British Fiction, 18001829

ANON. Varieties in Woman (1819)

Contemporary Reviews

Monthly Review, 2nd ser. 91 (Mar 1820): 321–22.

The author of this novel has taken a very easy method of forming a hero. He has used the finest words in the dictionary, and has composed a very pretty description of all that is amiable and intelligent, which is every now and then reiterated: but he has forgotten the necessity of putting him in any situations in which the qualities so fluently delineated are called into action. If the hero, however, has these deficiencies in his active character, they are [321/322] amply compensated by the masquerade appearance of the doubly-faced heroine; who is most heavy-eyed and most interesting,—most silent and most talkative,—most common-place and most imaginative, —the most forbidding and the most fascinating;—and who possesses such a command over her countenance, that by a slight variation in the disposition of her hair she is able to remain in the society of the above discriminating gentleman for several months, without his discovering that she is the identical person who was an inmate of his own family, and from whom he has been separated little more than half a year. So much for the probability of this novel; to which, indeed, may be added the delectable incident of a lover arriving, ‘the deuce knows whence,’ but just in the precise moment of time to mix his dying breath with that of his mistress. As to the morality of the book, the indulgence of love in the above couple, after the gentleman has married another lady, ‘for filthy lucre,’ is not a favourable example: but its consistency is apparent, when it is known that this lady had first drawn the attentions of the gentleman towards her at an Italian masquerade in the character of Aspasia:—a delicate assumption of the talents and attractions of the courtezan of Athens. With regard to the taste of the author, it is marked by his constructing his ladies to speak Latin as glibly as their mother-tongue; and, as for his liberality of sentiment and accuracy of observation, we may take the following speech as a specimen, put seriously into the mouth of the hero, and merely the reverberation of the opinions of other persons of rank in the company, who would appropriate all the genius of the country to themselves.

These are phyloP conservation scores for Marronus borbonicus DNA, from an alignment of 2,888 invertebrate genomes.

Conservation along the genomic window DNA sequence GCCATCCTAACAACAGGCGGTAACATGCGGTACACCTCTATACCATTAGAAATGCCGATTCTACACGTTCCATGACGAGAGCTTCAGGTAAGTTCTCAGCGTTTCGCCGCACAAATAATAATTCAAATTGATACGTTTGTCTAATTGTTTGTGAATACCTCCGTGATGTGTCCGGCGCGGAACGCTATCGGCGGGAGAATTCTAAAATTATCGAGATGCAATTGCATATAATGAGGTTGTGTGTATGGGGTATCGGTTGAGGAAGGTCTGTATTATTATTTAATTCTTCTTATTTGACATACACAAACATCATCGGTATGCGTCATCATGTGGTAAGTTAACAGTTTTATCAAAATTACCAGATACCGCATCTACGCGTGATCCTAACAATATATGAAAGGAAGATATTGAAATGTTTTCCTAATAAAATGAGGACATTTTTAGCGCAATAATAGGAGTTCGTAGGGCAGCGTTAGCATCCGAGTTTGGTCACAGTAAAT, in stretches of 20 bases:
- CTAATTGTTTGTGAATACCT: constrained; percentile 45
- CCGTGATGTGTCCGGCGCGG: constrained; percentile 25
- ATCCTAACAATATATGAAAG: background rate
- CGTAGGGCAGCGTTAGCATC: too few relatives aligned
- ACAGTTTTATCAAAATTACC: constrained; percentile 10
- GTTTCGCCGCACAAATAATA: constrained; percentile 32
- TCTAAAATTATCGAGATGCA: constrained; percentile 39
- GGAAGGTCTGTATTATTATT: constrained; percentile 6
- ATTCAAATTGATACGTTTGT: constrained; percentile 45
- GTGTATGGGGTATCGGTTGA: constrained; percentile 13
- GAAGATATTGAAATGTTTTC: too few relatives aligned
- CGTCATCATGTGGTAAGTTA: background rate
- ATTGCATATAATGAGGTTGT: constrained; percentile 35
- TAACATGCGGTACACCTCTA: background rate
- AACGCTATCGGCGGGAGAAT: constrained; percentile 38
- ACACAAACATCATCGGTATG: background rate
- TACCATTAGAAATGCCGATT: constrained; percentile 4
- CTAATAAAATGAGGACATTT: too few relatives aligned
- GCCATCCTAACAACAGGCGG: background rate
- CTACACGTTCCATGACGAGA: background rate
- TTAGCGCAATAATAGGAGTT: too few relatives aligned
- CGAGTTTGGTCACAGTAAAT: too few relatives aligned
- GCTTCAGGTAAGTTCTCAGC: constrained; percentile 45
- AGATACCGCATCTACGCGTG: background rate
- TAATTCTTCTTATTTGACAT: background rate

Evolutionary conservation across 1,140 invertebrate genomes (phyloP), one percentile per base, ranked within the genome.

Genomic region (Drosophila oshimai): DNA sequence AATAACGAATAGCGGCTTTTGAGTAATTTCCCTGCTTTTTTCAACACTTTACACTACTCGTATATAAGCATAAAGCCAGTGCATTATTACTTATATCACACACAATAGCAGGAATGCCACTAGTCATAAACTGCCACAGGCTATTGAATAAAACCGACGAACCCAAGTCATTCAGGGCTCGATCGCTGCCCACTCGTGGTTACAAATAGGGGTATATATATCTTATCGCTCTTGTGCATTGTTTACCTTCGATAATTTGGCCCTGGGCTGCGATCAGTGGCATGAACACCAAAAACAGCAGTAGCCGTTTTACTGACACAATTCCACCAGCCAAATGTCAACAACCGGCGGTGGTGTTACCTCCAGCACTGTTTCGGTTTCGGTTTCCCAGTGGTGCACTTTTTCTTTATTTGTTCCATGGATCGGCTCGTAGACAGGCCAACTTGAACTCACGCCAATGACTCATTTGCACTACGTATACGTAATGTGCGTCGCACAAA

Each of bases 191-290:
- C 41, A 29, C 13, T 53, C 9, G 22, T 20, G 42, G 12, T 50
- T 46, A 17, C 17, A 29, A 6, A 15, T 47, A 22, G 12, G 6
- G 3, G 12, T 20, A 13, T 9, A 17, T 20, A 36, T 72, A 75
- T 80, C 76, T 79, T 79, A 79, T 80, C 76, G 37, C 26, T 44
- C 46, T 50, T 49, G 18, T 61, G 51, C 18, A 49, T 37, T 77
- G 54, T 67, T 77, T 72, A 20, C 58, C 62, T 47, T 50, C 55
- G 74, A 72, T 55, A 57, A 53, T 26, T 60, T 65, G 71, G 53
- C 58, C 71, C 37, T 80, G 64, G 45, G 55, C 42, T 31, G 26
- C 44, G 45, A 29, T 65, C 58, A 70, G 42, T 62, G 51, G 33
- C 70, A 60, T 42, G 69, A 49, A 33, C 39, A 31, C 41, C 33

‘If commerce be necessary to the literary eminence of a nation, it is, perhaps, unfavourable to its literary ascendancy. Wealth contests, and often obtains, that place in general society which ought to be consecrated to talents. The pursuers of the lower branches of commerce, generally denominated traders and manufacturers, are the petty torments of all the unfortunate people of genius and literature that can, by any means, be degraded to the sphere of their observation.’

Still, we must not conclude without rendering justice to this author and his book. It has some pretensions to popularity; and, with respect to style and language, it is much superior to the commonalty of productions in this branch of writing.

Notes: Listed under ‘Monthly Catalogue: Novels’. Format: 3 vols 12mo; price 16s. Boards. Publisher: Baldwin & Co.

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